Success As A Freshman – How To Start Off College On The Right Foot
Many college seniors will tell you that they wish they had done some things differently to make their college experience worthwhile. Four years might have seemed like a long time in high school, but as you get older and have more direction and responsibility in your life, time seems to compress and speed up. Make the right choices now so that you have no regrets in the future.
Take Care of Your Health
Getting at least eight hours of sleep will drastically improve your performance in class and your overall happiness. With all the social engagements that come with college life, choosing to go to sleep early on a weeknight can be very hard, but your health should always come first. Determine a bed time and stick to it.
Even more difficult is avoiding the weight gain that comes with largely unrestricted meal times and limitless access to junk food. The freshman 15 might be a reality that you have to accept, but if your cafeteria serves healthy options and there is a fitness facility on campus, form some good habits now and avoid gaining a freshman 40.
It needs to be acknowledged that whether you're of legal drinking age or not, alcohol is going to be available to you, and you will be pressured to drink it. Other students might argue that college is the time to experiment and go crazy, but unfortunately you aren't issued a new body upon graduation. Even if you don't feel the effects of alcohol abuse in your 20s, you will most certainly feel them by your 40s.
Make College Your Job
Instead of thinking of college as something you're buying and consuming, try to think of it in terms of a job that you have to apply yourself to in order to keep. You wouldn't expect to earn a higher salary if you didn't show up every day on time to work, so apply the same logic to your GPA.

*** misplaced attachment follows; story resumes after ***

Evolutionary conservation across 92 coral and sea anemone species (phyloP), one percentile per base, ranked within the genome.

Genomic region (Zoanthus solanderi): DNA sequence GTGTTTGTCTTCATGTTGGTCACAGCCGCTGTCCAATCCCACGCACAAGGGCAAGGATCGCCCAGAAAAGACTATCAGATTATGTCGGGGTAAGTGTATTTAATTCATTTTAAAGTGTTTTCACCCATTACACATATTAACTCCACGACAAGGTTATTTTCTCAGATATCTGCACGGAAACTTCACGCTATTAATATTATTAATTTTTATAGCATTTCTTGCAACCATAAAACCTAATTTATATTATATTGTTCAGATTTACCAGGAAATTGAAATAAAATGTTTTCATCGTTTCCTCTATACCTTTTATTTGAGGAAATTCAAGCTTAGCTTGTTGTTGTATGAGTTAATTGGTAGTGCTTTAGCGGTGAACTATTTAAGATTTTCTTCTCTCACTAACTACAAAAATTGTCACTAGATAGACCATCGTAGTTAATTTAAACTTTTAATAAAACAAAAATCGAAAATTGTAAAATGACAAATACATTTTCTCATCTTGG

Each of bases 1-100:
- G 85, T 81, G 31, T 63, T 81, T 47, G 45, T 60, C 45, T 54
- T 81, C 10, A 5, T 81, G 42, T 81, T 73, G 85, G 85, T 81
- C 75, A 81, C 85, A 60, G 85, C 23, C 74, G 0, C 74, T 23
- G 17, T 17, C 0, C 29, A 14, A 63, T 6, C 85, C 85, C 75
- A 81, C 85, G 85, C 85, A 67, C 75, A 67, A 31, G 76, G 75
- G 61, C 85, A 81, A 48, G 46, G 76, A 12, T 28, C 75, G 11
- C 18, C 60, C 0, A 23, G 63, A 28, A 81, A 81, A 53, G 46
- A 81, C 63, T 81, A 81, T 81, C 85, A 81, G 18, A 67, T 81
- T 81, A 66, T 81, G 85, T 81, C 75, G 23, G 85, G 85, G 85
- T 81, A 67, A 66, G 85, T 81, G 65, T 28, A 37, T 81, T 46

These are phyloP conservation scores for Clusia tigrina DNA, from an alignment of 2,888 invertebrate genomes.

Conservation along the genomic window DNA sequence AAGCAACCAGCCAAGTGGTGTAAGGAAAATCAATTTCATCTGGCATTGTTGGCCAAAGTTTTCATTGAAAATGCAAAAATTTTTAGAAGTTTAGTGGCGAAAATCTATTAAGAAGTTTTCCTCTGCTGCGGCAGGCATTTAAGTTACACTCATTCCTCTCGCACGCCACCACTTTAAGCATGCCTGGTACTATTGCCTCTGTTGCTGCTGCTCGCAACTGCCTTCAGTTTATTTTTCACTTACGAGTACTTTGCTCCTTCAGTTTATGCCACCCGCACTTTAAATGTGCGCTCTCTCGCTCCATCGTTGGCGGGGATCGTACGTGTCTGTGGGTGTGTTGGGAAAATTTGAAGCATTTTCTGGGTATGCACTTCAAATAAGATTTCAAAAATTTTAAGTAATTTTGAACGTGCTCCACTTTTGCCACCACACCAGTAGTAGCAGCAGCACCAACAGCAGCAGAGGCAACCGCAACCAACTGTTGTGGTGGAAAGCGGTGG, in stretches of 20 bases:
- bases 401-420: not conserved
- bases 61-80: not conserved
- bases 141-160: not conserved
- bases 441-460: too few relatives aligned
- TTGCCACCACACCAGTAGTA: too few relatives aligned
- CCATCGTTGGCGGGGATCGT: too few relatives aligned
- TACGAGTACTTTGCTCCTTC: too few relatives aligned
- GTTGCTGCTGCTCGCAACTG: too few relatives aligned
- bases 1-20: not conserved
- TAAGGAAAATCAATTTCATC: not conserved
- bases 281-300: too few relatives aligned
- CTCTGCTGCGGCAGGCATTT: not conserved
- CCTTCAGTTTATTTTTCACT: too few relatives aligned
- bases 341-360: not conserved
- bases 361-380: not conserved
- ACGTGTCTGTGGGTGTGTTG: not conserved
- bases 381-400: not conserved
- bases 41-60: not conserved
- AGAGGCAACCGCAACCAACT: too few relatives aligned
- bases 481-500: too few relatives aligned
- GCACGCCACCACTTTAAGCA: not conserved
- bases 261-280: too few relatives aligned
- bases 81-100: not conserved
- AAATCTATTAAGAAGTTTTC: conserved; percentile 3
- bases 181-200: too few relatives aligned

There are many creative ways now to stay organized and productive. If you have a smartphone or tablet (highly recommended for college), apps such as the Complete Class Organizer can help keep you on task and take effective notes. When you form good habits, you might come to realize that there are few things more fulfilling than knowing that you've shown up to class fully prepared.
Learn How to Study
If you are a crammer or a procrastinator, it's time to put these habits to rest. They might be working alright now that your scope of responsibility is limited to doing your homework and you have vast swaths of empty time that are mainly filled by Netflix, but they will not help you later in life when your family, friends, and boss are all demanding equal consideration.
You should be studying for some period of time every day that you have class, whether there's an exam coming up or not. Take an hour or so to review your notes at the end of the day so the concepts are fresh in your mind, and make notes of any questions to ask your professor during the next class. If there's anything about the material you don't understand, don't assume it will all come together in the end - make it a point to be caught up by the end of the next class period. And take advantage of office hours!
Don't Be Afraid of Failure
American culture has fostered an unhealthy fear of failure and an obsession with perfection that's driving us all crazy. Experiencing failure is necessary for learning our own limitations and for developing perseverance. Keep in mind that failing an assignment, an exam, or even a class isn't a reflection of what kind of person you are. If you fail, you are not automatically a "failure."
It's especially important to avoid this line of thinking because college will present you with a lot of opportunities, and you're much less likely to take them if you've been telling yourself all along that you're not good enough. Soon enough your prediction of your own failure will become a self-fulfilling prophecy, because avoiding opportunities for building a résumé and improving your skills will make it harder for you to succeed. Break the cycle now, and don't beat yourself up every time you slip.
College is a wonderful way to begin adulthood, surrounded by goal-driven and optimistic peers and knowledgeable, helpful faculty. Take advantage of every resource offered to you, but also remember to make some fun memories and good friendships that will last you the rest of your life.